The Next 25 Years In Gaming

As recent popular representation of Halo 3 would attest, video games are now indeed becoming a stem of mainstream covered by the media and academia alike. Had we not had our LAN Party at my workplace, accompanied by scholarly discussion on the subject, I might not have believed that the mixture of electronics and literature had attained this stage. Gone are the days when games such as Defender were sold on the very same shelf as Mr. Potato head, and instead we are permitted to discuss available and forthcoming outings in an actually intelligent manner.

That discourse may not be expected from a site such as Cracked.com, but it certainly caught my eye recently. While the article itself is one that’s mostly irreverent and satirical, it’s also happenstancely thought provoking. In example, twenty five years ago, would we have possibly believed that we would be simultaneously communicating and playing games together despite the fact that we are thousands of miles apart? While grasping the joystick of the Atari 2600, that was indeed a feat which would be deemed ludicrous. Similarly, can we really claim that we can understand what the next evolution is by 2032? Cracked attempts this, covering the question in a wonderfully funny and conceivably accurate rhetoric.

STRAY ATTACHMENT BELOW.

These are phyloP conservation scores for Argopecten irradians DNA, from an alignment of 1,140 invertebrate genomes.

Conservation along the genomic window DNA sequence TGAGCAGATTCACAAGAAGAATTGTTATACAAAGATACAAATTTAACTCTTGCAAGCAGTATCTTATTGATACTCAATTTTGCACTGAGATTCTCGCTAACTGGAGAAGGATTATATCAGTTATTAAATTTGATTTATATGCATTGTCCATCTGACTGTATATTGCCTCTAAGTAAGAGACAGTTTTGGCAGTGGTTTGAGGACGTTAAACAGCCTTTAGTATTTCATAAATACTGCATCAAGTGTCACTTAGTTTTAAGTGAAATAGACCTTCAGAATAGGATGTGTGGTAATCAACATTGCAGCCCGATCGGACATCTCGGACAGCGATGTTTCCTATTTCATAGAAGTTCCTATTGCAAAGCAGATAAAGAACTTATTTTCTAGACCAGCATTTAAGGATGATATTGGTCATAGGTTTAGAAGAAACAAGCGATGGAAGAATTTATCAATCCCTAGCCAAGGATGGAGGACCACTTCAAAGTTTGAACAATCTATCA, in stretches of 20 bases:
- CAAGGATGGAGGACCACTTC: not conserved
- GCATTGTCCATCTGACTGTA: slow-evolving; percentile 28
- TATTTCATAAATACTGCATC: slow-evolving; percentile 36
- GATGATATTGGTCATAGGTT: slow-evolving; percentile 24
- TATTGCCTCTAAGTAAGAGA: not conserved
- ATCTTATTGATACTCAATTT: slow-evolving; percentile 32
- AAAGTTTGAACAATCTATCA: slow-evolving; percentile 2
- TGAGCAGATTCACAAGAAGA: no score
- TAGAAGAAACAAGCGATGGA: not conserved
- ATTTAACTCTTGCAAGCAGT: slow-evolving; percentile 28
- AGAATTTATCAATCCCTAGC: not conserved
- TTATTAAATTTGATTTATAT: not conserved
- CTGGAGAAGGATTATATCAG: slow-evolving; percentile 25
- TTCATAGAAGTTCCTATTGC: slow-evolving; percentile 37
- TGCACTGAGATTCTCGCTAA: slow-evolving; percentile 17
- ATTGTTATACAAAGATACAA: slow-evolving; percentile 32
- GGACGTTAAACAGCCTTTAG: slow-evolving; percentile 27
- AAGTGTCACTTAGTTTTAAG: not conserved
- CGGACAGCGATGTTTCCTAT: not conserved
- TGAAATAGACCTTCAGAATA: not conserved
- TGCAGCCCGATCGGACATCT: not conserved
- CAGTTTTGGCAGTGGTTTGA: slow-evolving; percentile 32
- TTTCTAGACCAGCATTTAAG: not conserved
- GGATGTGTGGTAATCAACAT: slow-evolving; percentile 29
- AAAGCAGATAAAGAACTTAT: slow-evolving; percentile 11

In summary, the writers find it not out of the question that long joked about ideas such as games and information being funneled directly into one’s brain is not only entirely possible, but likely. Which would initially sound pretty damn cool, but is hampered by the mere fact that people like to sell stuff. For example, advertisers would be able to sample information which tells what objects you are looking at and for how long you are looking at them. Even more frightening is the idea that these very advertisers could overlay advertisements upon these objects that are capturing your gaze. The possibilities are not promising. Certain tech evangelists such as David Shenk have shouted warnings from street corners for years, speaking prophecies of our impending doom once SkyNet becomes self aware.

But then again, aren’t these technologies existent only as entertainment? Or are they slowly progressing into more, seeping first into areas of education or exercize? Only time will tell, by way of voting via the wallet of the consumer. But if early indications are to be believed, these types of “games that aren’t games” are only the beginning and are paving the way for video games as we know it to cease to be strictly entertainment, thrusting them into a mainstream acceptance which would level them with already accepted forms such as, you know, books. If so, the future of cyber punk as described by the article may indeed be true.

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